Saving Money by Thinning Milk

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The following is a guest post from fellow Yakezie member, Edward Antrobus. Edward is a construction worker, blogger, tinkerer, and a househusband. He writes about frugality and occasionally rants about what he thinks the personal finance community gets wrong.


Recently, I embarked on a quest. Instead of getting ideas from other personal finance bloggers, I wanted to get the opinions of average people on the topic of frugality. I started asking friends and coworkers one simple question: what is your favorite way of saving money? When I asked Angie, she responded that she thins the milk with water.

I’ve talked to about a dozen people so far, but Angie easily had the most extreme answer of the bunch. But after I stopped to think about it, the answer isn’t as extreme as it sounds. I’m sure everyone has heard stories of grandmothers who made room at the table for unexpected company by adding more water to the soup. Angie just does the same thing to the milk to her grand children’s cereal.

That got me thinking. What other ways could I stretch my food with free or cheap additions. Could I even be doing it already without realizing it? It turns out, there were a few examples that I was already performing without thinking about saving money.

Meat

When I buy discrete cuts of meat, such as chicken breasts I look for the smallest net weight I can find for a specific number of pieces in the package. For instance, the family size package of chicken breasts at my local supermarket always come with 5 breasts. The total weight of the meat can vary by as much as half a pound. Since I’m always eating 1 breast for a meal, I’m not going to notice an ounce and a half missing. So I get the smallest package with 5 breasts and save myself a couple dollars per month on meat.

Milk and Water

Adding a little extra milk or water to a dish that already calls for those ingredients will not be noticed, but can add an extra serving to a meal. I actually have a humorous story about Hamburger Helper and added milk.
Back in high school, my cousin and I were left on our own for dinner one night and we decided to make some hamburger helper. When it was done cooking, it seemed awfully thin (because it thickens as it cools, oops!), so we mixed in some corn starch to thicken the sauce. Of course, by the time we served ourselves, it was thick enough to hold the spoon upright. Back in the pot it went with some added milk to thin it out. We added too much and were back to thin sauce. More corn starch. Too much. More milk. By the time we ate, we had turned one box of Cheeseburger Macaroni into half a gallon of food!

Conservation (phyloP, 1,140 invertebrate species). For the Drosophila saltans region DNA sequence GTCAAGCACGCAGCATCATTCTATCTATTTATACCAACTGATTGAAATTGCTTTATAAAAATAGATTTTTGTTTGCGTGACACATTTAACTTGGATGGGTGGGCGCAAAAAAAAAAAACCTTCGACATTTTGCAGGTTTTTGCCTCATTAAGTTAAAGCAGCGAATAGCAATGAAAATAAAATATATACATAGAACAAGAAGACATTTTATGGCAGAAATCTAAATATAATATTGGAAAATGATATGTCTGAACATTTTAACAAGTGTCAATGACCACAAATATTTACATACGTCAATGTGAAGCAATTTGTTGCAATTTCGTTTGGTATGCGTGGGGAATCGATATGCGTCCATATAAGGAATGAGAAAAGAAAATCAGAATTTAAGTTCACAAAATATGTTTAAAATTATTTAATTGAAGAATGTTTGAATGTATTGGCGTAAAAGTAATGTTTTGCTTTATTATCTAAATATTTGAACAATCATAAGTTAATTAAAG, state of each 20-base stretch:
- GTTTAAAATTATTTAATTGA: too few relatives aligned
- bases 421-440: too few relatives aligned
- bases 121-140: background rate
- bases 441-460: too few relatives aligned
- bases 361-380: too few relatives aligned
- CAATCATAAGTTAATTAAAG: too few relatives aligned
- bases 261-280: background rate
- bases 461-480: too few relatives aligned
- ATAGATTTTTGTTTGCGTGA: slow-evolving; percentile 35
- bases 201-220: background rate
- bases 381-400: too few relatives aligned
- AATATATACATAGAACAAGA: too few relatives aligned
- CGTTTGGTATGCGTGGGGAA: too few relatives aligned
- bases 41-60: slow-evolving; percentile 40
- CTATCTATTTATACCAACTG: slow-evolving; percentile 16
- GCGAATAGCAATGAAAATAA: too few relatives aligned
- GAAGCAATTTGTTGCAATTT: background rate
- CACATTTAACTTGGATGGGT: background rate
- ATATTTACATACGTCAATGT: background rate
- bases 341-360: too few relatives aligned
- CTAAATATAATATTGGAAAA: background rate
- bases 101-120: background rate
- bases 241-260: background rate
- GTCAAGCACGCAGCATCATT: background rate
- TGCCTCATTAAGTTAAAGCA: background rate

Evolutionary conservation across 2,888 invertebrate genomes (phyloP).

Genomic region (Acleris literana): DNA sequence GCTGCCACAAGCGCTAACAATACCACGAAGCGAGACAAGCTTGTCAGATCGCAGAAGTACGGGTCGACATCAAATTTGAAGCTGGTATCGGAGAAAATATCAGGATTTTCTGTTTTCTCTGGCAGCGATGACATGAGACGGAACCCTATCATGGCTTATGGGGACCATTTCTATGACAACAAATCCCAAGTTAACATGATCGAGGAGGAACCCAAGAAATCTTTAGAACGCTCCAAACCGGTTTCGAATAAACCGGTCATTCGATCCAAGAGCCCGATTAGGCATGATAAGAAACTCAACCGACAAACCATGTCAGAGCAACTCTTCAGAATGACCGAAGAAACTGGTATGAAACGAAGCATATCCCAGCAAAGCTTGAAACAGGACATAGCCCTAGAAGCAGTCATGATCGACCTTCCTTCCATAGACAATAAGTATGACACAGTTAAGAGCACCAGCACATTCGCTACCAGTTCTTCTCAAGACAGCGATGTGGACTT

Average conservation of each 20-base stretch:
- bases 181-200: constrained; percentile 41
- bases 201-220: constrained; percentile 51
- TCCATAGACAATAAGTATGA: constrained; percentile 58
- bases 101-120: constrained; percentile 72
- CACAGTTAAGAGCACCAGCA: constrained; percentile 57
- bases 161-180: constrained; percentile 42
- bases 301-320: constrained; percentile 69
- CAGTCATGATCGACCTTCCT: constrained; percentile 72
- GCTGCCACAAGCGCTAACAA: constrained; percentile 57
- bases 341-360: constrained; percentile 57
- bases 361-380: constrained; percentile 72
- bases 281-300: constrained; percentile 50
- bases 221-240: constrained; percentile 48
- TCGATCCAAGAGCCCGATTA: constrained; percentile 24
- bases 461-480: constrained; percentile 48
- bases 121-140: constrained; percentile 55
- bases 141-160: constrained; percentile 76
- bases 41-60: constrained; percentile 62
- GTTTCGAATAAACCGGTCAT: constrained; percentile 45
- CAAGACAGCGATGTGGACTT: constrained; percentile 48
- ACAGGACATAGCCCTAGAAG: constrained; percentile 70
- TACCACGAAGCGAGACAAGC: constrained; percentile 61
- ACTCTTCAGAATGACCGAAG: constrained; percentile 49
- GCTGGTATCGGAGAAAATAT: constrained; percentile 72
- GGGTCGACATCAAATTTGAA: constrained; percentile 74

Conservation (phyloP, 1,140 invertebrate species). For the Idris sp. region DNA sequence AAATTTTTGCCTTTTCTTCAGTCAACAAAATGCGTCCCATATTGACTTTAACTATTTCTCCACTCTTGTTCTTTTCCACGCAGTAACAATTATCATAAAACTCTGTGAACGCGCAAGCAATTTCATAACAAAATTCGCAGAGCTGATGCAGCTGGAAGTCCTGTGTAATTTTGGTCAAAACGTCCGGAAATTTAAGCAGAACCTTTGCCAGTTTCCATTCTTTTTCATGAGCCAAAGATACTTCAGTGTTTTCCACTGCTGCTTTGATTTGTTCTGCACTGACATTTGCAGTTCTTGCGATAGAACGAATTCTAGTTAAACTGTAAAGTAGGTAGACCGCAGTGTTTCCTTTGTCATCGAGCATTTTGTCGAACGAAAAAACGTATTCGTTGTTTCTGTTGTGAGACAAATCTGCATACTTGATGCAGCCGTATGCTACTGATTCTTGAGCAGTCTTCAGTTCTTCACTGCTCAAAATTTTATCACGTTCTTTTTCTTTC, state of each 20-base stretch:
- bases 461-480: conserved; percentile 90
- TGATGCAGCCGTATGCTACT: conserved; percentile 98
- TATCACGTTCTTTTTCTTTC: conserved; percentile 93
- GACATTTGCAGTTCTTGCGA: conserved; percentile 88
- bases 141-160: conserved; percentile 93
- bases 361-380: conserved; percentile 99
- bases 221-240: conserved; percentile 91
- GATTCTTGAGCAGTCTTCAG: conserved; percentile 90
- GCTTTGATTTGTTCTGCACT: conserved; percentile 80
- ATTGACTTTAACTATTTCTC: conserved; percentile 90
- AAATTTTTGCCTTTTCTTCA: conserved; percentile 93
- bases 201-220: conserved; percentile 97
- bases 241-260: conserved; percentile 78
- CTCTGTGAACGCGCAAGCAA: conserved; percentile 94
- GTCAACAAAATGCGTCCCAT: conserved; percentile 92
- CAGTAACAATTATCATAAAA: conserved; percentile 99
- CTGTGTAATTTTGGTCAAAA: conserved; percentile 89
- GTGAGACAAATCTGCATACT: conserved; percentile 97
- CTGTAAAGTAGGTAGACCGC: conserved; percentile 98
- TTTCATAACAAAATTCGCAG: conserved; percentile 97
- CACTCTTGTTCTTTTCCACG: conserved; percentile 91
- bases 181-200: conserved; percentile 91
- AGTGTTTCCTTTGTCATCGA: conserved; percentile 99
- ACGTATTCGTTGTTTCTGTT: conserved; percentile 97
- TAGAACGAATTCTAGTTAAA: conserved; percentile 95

Vegetables

Speaking of hamburger helper, I always add frozen veggies to mine. Adding a cup of peas to the dish and you can feed another person. Sometimes, I’ll substitute the meat in a one pot dish entirely with vegetables. Frozen broccoli costs HALF as much as ground beef!


For more posts from Edward’s Saving Money Series, check out - http://www.edwardantrobus.com/saving-money-series

How about you all? What tricks do you use to help stretch your food purchases a little further? At what point would you draw the line between wise-frugality and being too cheap?

Share your experiences by commenting below!

    ***Photo courtesy of http://www.flickr.com/photos/tillwe/60825340/sizes/l/in/photostream/

    Comments

    1. John S @ Frugal Rules says:

      I remember my Mom doing some of these when I was growing up. One way we try to stretch our grocery budget further is by freezing milk. Having three kids, we go through a lot of milk. When it goes on sale ($.99/half gallon) we buy a ton of it. We store it in our deep freezer (which we put up to 16 gallons in it) and pull it out a gallon at a time when we need it. You simply put them in a sink of cold water over night and it's thawn.

      • Edward Antrobus says:

        I never tried freezing milk before. How did it taste when it had thawed? Growing up, there were times when we were so poor we just couldn't afford to buy milk, but we had this huge case of powdered milk we had once gotten. It tasted awful, so we only mixed up a half gallon of it when we absolutely had to.

    2. John S @ Frugal Rules says:

      @Thomas – As long as you freeze it the day you get it, it will last the normal amount of time a week to ten days. Although it never sticks around that long in our house.

    3. First @ John – I have never heard of freezing milk. Once it is thawed how long will it last?

      As that was a very funny story on the hamburger helper but that had to be some of the thickest noodles ever considering they tend to absorb the liquid. I don't really have any secrets hopefully i can learn some from the comments.
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